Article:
Monday, 19 November 2012


When I think of Orpheus I think also of Dionysos. It has long been noticed that there are too many similarities and opposites to separate them completely from each other.

Writers like Jane Harrison and WKC Guthrie tend to see, or at least find it easiest to define Orpheus as a religious reformer; taking all that is wild and fierce in the worship of Dionysos, and turning it on its head.

This version has fueled the modern idea of Apollo as a rational god.

For it is said that Orpheus worshiped Apollo.

And Apollo in his modern form seems so different from Dionysos.

But the confusing link between Orpheus and Dionysos remains in my mind at least, unresolved. I'm not satisfied by the idea that myth requires a rational base.

Jane Harrison in Prolegomena quotes from Apollodorus:

'invented the mysteries of Dionysos'
but she does not say which Apollodorus:
Pseudo-Apollodorus, or Apollodorus of Athens (born c. 180 BC)?

Nevertheless, the idea had been about for a long time.

Herodotus c.484 – 425 BC regards Bacchic and Orphic as practically the same thing.

Whilst Herodotus was in Egypt he noted that corpses were never buried in woollen cloth or clothing and wrote:
 "In this respect they agree with the rites which are called Bacchic and Orphic but are really Egyptian and Pythagorean"
Herodotus also tells us that the cult of Dionyos was brought to Greece by the black footed Melampos:
"Melampos was the one who taught the Greeks the name of Dionysos and the way of sacrificing to him and the phallic procession; he did not exactly unveil the subject taking all its details into consideration, for the teachers who came after him made a fuller revelation; but it was from him that the Greeks learned to bear the phallus along in honor of Dionysos, and they got their present practice from his teaching" 
Melampos had learnt the art of divination and oracles from the Egyptians.

Euripides too mixes Dionysos with Orpheus when in the play Hippolytus, the character Theseus taunts his son for his ascetic principals:
Go revel in your Bacchic rites
With Orpheus for your Lord
Finally (for me, but not for you!) Diodorus Siculus, writing between 60 and 30 BC describes the treatment of the dead in Egypt:
When the body is ready to be buried the family announces the day of interment to the judges and to the relatives and friends of the deceased, and solemnly affirms that he who has just passed away — giving his name — "is about to cross the lake."  Then, when the judges, forty-two in number, have assembled and have taken seats in a hemicycle which has been built across the lake, the baris is launched, which has been prepared in advance by men especially engaged in that service, and which is in the charge of the boatman whom the Egyptians in their language charon. For this reason they insist that Orpheus, having visited Egypt in ancient times and witnessed this custom, merely invented his account of Hades, in part reproducing this practice and in part inventing on his own account  [LINK]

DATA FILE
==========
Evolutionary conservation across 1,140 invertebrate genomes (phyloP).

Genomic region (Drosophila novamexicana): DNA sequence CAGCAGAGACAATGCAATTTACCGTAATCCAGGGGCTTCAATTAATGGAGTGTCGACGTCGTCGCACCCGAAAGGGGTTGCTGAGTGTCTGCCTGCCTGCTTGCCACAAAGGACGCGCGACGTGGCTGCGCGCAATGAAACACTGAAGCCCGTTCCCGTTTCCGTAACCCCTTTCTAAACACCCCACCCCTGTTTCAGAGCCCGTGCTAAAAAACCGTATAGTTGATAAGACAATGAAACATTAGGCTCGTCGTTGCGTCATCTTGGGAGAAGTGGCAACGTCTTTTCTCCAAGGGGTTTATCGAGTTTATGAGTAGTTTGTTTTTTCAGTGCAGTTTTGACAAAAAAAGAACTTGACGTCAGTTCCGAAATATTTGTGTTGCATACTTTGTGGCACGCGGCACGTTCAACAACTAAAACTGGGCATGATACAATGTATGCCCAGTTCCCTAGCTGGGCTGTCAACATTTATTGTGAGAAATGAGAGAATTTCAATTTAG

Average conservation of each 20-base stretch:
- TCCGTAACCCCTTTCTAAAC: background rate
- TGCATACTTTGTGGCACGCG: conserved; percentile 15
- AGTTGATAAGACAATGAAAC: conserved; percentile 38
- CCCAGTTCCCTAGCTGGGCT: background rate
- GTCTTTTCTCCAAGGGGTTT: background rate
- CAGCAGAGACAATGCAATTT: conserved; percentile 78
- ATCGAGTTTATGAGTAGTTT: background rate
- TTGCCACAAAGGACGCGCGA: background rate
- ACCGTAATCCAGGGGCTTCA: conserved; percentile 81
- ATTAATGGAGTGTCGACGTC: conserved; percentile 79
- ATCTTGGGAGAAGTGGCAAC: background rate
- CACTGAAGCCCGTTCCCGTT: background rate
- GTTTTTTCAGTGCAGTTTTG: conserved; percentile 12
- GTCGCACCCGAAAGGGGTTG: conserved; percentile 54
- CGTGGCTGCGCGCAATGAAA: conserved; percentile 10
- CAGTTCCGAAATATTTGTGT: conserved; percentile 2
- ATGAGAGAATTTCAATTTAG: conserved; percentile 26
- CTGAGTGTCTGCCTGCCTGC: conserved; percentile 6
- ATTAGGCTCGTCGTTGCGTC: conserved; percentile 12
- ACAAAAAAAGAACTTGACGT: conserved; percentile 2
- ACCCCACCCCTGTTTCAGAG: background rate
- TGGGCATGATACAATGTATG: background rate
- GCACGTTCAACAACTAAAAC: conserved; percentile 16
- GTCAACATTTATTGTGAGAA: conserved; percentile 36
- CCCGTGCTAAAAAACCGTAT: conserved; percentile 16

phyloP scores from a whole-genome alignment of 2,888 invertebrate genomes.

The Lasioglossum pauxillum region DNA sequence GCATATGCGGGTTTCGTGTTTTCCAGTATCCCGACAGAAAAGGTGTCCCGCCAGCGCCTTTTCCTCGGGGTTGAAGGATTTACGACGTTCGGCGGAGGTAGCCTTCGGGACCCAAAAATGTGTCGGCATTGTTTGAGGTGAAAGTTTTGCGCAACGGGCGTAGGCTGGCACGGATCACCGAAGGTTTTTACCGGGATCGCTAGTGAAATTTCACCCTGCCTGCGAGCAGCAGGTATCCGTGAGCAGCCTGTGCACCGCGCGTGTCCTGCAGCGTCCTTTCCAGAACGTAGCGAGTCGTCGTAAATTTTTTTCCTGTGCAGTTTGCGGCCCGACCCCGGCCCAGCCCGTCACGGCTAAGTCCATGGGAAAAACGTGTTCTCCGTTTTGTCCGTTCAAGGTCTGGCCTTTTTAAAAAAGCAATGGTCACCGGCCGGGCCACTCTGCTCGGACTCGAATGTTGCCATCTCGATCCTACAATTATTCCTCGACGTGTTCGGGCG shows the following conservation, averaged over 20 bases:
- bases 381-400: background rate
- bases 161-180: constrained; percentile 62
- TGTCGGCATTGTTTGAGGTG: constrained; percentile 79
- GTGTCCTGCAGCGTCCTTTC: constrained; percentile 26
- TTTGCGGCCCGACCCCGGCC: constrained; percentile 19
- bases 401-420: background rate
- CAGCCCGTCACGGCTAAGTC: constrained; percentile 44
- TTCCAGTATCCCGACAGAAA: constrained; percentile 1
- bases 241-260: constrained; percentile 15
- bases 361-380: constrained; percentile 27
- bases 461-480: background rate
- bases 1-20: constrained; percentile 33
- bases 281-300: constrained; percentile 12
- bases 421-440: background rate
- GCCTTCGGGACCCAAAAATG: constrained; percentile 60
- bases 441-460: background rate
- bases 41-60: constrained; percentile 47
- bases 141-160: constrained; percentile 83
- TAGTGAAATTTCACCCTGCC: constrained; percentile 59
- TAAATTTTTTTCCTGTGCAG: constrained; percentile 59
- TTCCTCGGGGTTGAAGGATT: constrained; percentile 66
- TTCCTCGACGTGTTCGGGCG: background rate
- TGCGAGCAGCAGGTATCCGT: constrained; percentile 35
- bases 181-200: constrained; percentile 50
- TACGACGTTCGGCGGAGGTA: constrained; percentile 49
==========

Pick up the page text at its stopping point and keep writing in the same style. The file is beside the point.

Herodotus and Diodorus recognise Dionysos and Orpheus in the fertility rituals of Min and the religion of Osiris the dead king, who is the green power within the earth to revivify.

Osiris dies but never dies.

He exists beyond, immanent within the earth.

This power was personified in Sumerian myth as female: Ninhursag as mother of the wild things, Inanna as guardian of sweet plenitude (the full store house). Ereshkigal was queen of the dead and described as perpetually in labour, as if she had some of Ninhusag's quality of revivifying the earth. Persephone, likewise, may be shown in Cretan iconography as plant-like, the force within old roots.

It was also personified as male: Dumuzi, Meslamtea and Ningishizida.

In one reading of the myth, when Persephone leaves the upper earth, nothing grows, not because Demeter grieves but because the life-work (the restoration)  must take place in the invisible, Great Below.

Greek myth is not separate from Mesopotamian and Egyptian myth. It didn't come into being fully formed. If it did it bears a striking resemblance to other, older myths. Nor did Mesopotamian and Egyptian myth arise in isolation. I recognise similar elements in each...

But for now
This is as far as I'm going.

Orpheus with his particularly Egyptian flavoured philosophy always makes my head spin!




Saturday, 3 November 2012

Orpheus and Eurydice.

The story?
It was their wedding day, just married.

Eurydice wondered away into the woods and was harassed by a satyr- a disreputable shambles of a goat legged pest, rampant, unapologetic and brimful of lust!

Eurydice ran.

She ran too close to a snake in the grass, was bitten and died.

As quick and implacable as that!

Orpheus was too late
Nothing could make him let go of her
Even after her body had been buried.

Distraught, he took up his lyre- a gift from Apollo- and set off to the Underworld to restore her soul to the world above, enchanting all he met, with his sweet, sweet songs...